Let me acknowledge up front that composting (and recycling) is about living better, but not about living more simply, because what could be simpler than putting all of your waste in one bin and then bringing it to the curb or the trash chute for someone else to deal with?

If you don’t already compost and think you might be the kind of person who could get excited about significantly reducing the amount of true garbage you create, please read on.

Backyard composting: we did this for the 13 years that we lived in our house. Although we were possibly the laziest backyard composters ever—jamming our black bins with kitchen waste and yard waste year-round while disregarding recommendations to alternate green and brown waste and ensure adequate moisture—every summer we produced some amount of what I considered excellent dirt, which we used to amend garden beds and fill holes. When we couldn’t fit yard waste into our compost bins, we hauled it to one of our county compost sites.

compost bagsNeighborhood organics composting: after we moved into our rental condo and I started cooking more, I realized I was sending A LOT of potential dirt to a landfill or incinerator. Last month I learned that we have access to a drop-off organics composting site in a neighborhood that we pass through regularly, and now that I’ve dropped off my first bag I am practically giddy about how far we can go to reduce the trash we produce. The site accepts all of the kitchen waste you would put in a typical backyard compost bin, plus meat and bones, dairy products, greasy pizza boxes, wax paper including butter wrappers, vacuum cleaner bags and contents (minus metal or plastic pieces), paper towels and napkins, and more. If you’re thinking this is something you’d like to bring to your community, here’s a video (1:32) produced by the compost hauler and a brief outline of how this organics composting site came to be (in case the names need translating, creation of the site was an effort led by neighborhood residents involving a local college, private businesses, local elected officials, and an existing intergovernmental coordinating board).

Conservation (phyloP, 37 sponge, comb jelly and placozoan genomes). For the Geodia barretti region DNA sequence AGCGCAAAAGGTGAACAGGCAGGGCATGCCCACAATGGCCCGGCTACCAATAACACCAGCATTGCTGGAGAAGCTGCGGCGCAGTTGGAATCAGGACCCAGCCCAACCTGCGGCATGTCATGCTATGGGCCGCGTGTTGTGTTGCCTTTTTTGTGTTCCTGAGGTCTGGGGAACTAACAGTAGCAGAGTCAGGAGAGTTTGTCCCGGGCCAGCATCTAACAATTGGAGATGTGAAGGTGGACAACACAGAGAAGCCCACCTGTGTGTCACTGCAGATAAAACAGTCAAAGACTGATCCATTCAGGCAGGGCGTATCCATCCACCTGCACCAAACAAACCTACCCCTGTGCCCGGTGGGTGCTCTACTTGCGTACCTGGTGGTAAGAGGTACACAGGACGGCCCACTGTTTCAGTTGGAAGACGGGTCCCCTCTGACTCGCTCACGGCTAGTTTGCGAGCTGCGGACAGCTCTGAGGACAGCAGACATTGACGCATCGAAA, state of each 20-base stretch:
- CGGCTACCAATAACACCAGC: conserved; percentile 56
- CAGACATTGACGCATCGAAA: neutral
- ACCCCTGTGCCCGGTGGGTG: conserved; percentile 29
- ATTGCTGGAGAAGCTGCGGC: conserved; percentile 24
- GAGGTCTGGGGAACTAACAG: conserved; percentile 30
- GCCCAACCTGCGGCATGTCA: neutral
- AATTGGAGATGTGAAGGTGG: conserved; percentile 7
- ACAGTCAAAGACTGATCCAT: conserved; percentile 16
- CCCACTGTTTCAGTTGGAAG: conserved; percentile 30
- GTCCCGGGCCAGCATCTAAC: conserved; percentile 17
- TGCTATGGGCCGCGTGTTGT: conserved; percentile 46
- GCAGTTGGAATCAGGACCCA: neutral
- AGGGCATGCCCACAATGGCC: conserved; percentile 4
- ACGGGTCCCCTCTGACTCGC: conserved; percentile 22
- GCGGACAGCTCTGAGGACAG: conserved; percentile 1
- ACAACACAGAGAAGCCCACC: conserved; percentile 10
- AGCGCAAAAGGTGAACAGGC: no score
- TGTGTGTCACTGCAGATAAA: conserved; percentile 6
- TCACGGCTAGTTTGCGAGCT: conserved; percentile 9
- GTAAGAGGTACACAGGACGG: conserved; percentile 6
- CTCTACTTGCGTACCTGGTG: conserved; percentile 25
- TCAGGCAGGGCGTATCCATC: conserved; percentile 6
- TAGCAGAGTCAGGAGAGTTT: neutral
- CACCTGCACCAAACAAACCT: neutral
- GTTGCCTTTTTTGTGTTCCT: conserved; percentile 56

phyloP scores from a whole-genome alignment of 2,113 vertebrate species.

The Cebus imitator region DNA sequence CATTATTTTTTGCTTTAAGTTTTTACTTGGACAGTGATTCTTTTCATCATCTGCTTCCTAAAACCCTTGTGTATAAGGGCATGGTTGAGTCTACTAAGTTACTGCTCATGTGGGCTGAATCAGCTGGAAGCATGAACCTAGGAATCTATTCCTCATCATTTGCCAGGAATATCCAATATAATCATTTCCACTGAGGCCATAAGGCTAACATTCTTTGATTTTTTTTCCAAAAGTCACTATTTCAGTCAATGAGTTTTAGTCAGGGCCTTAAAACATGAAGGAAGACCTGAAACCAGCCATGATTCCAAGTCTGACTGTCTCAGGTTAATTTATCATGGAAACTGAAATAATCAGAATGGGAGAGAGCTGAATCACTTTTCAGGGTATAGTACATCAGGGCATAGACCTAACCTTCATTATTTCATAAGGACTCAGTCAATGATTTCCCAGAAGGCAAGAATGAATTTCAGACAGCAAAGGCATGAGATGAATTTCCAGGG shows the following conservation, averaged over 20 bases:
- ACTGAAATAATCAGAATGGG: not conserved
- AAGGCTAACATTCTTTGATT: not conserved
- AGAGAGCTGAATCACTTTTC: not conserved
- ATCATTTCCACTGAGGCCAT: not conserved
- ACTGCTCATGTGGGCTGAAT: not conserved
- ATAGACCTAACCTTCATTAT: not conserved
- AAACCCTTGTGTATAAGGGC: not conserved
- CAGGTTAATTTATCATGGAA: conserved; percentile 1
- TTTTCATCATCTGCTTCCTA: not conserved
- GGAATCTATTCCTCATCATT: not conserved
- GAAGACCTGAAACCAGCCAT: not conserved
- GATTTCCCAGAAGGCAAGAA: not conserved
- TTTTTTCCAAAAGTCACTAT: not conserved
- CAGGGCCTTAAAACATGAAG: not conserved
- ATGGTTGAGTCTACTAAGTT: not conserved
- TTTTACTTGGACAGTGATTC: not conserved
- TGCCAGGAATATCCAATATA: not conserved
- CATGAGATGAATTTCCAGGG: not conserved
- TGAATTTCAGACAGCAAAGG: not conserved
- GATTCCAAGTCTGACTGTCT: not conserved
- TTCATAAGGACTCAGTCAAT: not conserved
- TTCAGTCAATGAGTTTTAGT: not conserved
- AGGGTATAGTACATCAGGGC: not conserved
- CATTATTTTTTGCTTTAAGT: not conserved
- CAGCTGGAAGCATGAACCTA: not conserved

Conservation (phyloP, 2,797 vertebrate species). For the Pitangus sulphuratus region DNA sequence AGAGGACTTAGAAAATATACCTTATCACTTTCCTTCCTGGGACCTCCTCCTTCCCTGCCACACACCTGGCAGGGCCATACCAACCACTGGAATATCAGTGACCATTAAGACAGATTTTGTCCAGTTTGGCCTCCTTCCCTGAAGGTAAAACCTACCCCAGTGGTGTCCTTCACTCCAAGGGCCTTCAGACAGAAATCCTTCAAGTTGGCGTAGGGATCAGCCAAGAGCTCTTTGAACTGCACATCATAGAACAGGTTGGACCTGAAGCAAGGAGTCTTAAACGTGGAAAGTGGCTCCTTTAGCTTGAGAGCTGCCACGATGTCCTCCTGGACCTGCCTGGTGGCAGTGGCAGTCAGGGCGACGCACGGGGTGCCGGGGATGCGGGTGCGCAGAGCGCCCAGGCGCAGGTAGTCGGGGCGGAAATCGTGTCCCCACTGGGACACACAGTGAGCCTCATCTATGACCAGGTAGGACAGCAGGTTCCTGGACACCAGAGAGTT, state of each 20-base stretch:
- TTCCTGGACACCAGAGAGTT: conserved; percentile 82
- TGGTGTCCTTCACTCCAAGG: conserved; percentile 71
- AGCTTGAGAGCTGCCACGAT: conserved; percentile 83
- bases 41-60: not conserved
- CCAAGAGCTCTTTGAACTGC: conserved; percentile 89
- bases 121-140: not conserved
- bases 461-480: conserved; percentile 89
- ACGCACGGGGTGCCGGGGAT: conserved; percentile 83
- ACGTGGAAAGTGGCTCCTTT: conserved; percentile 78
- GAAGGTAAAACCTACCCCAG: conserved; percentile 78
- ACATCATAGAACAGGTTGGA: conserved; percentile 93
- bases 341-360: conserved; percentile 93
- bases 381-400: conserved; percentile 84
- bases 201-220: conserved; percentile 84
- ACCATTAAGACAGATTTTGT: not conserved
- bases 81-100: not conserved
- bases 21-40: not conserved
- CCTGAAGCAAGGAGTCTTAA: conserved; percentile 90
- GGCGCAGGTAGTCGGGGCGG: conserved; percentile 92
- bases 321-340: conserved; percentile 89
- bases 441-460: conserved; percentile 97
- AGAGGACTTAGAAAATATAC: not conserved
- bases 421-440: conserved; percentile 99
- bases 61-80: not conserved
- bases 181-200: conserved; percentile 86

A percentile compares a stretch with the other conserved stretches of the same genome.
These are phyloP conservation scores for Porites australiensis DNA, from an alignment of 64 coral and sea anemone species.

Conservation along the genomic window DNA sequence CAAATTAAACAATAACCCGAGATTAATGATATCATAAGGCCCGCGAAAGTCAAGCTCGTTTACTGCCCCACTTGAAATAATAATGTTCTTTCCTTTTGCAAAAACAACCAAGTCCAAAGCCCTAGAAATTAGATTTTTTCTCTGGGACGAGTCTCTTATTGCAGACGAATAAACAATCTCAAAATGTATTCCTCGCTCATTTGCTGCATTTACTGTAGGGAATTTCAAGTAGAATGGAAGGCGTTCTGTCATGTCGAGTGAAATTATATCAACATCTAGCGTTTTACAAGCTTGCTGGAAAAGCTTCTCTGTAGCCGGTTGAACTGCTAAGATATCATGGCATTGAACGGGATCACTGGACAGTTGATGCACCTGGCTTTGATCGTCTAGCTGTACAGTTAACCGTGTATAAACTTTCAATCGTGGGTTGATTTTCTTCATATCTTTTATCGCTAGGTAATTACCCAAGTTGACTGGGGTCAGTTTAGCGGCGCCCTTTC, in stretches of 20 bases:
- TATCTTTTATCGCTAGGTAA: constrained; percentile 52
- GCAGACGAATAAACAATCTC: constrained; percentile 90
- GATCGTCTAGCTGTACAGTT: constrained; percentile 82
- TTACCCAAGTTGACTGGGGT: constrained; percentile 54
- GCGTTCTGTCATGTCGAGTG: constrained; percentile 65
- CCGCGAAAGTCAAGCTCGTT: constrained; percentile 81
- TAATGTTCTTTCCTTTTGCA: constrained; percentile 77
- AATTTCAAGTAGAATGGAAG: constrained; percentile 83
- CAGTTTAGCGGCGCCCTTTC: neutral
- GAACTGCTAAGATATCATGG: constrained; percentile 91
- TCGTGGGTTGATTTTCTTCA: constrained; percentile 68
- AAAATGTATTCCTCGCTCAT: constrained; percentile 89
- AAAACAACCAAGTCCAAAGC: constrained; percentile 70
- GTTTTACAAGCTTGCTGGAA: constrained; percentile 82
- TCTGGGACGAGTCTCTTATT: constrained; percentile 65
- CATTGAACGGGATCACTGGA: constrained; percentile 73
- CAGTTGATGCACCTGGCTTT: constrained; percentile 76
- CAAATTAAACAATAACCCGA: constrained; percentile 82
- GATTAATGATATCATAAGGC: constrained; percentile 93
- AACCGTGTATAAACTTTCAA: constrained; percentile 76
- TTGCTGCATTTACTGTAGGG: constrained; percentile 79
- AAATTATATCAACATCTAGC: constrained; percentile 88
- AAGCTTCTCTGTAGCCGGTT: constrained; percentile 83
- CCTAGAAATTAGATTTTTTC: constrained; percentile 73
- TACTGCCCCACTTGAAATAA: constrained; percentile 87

Indoor composting: ever heard of a worm bin? You can compost kitchen waste indoors by creating a hospitable environment for red wiggler worms and letting them do the work of processing the waste into dirt. Here’s a video (5:29) on how to make your own worm compost bin from There seems to be some disagreement over whether worm bins attract fruit flies (my mom used a worm bin for a while and says she didn’t notice fruit flies), and since you have worm lives to sustain, this composting method requires attention and effort. I’m also not sure one worm bin could handle all of the kitchen waste produced by someone who is cooking with a lot of fruits and vegetables, but it seems worth a try if you don’t have other ways to compost.

What has been your experience with composting?


3 thoughts on “Composting!

  1. thank you so much for this information! we have been back-yard composters for 17 years, and still struggle to do it “right.” i have recently given up doing it at all because we now have a small (simple!) yard and can’t figure out how to use the compost we produce. we’ve signed up and i am really excited to watch the garbage dwindle and the compost pile up.

    • Carole, if you’re using the word “excited” when talking about solid waste, you must be nerdy in the same way I am. 😉 I did think of you and another friend nearby when I wrote the post — that organics site is almost too easy not to use it.

  2. Pingback: What do you know about waste? | Simplifying at Home

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